Fostering Vs Adoption
What’s the difference between fostering and adoption?
The main difference between fostering and adoption is that fostering is usually a temporary measure, whereas adoption is generally a more long-term, permanent solution. As a foster parent, although you are in the role of a parent, the local authority and child’s birth parent have responsibility for the child – however, as adoptive parents, you have full legal parental responsibility.
Requirements for fostering and adoption
If you’re interested in fostering, there are a set of fostering requirements which you will need to meet in order to proceed in the application process. However, the requirements for adoption differ. To apply to foster, you must:
- Must be at least 21 years old
- Must have lived in the UK for a minimum of one year
- One partner must have a permanent home in the UK, Channel Islands, or the Isle of Man
- You must undergo a two-part assessment and preparation process
There are also requirements for a child to be adopted, which state that:
- The child must be under the age of 18
- The child can’t have been married, or have been in a civil partnership, when the adoption application is made
How to choose between fostering versus adoption
It’s difficult to know whether fostering or adoption is the right path for you. However, one of the main considerations should be the demand for fostering versus adoption. The UK currently needs around 8,500 carers in order to support the number of children in care – whereas, the demand for adoption is a lot lower.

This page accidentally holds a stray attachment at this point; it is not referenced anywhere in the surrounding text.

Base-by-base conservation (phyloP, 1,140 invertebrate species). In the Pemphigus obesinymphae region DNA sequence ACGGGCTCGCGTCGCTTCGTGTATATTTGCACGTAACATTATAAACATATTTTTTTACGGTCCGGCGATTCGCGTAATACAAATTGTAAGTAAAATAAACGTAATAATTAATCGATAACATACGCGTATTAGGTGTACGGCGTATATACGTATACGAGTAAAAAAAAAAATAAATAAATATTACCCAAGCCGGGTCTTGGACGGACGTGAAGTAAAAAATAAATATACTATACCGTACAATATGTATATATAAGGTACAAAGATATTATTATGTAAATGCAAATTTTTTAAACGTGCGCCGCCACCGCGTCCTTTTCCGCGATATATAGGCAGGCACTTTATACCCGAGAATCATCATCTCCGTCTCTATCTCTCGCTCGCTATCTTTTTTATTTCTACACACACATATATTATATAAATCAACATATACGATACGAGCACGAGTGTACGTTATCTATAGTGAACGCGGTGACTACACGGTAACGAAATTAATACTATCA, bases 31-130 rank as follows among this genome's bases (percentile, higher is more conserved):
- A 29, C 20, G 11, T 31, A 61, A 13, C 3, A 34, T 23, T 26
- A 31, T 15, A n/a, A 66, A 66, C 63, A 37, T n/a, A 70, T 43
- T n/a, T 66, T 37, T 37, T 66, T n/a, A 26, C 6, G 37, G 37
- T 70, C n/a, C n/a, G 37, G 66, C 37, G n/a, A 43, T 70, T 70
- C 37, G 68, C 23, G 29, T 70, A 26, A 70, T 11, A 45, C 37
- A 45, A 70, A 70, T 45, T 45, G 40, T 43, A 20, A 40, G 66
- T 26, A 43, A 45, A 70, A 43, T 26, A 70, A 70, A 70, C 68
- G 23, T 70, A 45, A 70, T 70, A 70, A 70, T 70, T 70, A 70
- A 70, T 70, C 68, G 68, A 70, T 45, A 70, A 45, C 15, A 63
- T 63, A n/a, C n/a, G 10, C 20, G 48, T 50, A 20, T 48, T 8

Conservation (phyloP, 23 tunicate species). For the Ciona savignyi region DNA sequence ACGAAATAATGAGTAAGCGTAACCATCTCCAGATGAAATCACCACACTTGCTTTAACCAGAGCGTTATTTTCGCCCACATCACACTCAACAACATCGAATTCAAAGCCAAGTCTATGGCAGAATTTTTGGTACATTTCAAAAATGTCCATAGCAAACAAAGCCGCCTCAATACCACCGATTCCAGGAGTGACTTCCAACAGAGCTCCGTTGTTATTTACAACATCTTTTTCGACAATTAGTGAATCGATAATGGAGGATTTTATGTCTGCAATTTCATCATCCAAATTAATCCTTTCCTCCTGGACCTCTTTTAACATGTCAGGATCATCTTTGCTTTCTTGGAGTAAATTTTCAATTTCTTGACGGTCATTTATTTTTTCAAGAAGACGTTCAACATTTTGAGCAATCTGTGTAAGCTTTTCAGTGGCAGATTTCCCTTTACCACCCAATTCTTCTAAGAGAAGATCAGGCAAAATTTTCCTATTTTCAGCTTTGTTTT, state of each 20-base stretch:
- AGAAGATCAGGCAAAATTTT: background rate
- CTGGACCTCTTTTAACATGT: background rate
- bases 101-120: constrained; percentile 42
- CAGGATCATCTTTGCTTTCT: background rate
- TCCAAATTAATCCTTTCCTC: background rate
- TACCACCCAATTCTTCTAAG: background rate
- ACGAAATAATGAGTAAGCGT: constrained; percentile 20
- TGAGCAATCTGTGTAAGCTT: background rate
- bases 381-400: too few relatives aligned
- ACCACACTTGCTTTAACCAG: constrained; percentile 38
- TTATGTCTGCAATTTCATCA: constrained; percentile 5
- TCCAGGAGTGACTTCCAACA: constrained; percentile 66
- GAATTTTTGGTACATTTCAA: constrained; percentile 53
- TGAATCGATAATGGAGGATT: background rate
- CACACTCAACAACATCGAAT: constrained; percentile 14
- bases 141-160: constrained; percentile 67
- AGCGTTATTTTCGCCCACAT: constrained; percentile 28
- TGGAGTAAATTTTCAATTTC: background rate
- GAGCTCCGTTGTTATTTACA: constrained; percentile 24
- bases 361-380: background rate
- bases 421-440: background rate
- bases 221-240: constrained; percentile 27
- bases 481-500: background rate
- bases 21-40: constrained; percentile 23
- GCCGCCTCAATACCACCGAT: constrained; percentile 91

Another point to consider is the commitment. Adoption is a life-time commitment – whereas foster care, although still a serious commitment, has more flexibility than adoption. This is because you’re likely to experience a wealth of placements, over different time periods, meaning you’ll be exposed to much more experience, and have the opportunity to help change more young lives.
Long term fostering
If the idea of taking care of the same child, or children, over a long period time is more appealing to you than experiencing different placements, long term fostering could be the solution for you. Also known as permanent fostering, this allows the child the opportunity to still maintain a relationship with their birth family – which may be beneficial to their development. This differs from adoption as, typically, the child will have no contact with their birth parents.
Knowing the demand the fostering industry brings, and the commitment both adoption and fostering require, it’s important to make the right decision for you on whether you should foster or adopt. If you still need help deciding, our friendly professionals are on hand to deliver information and support regarding this decision. Get in touch with us today to find out more.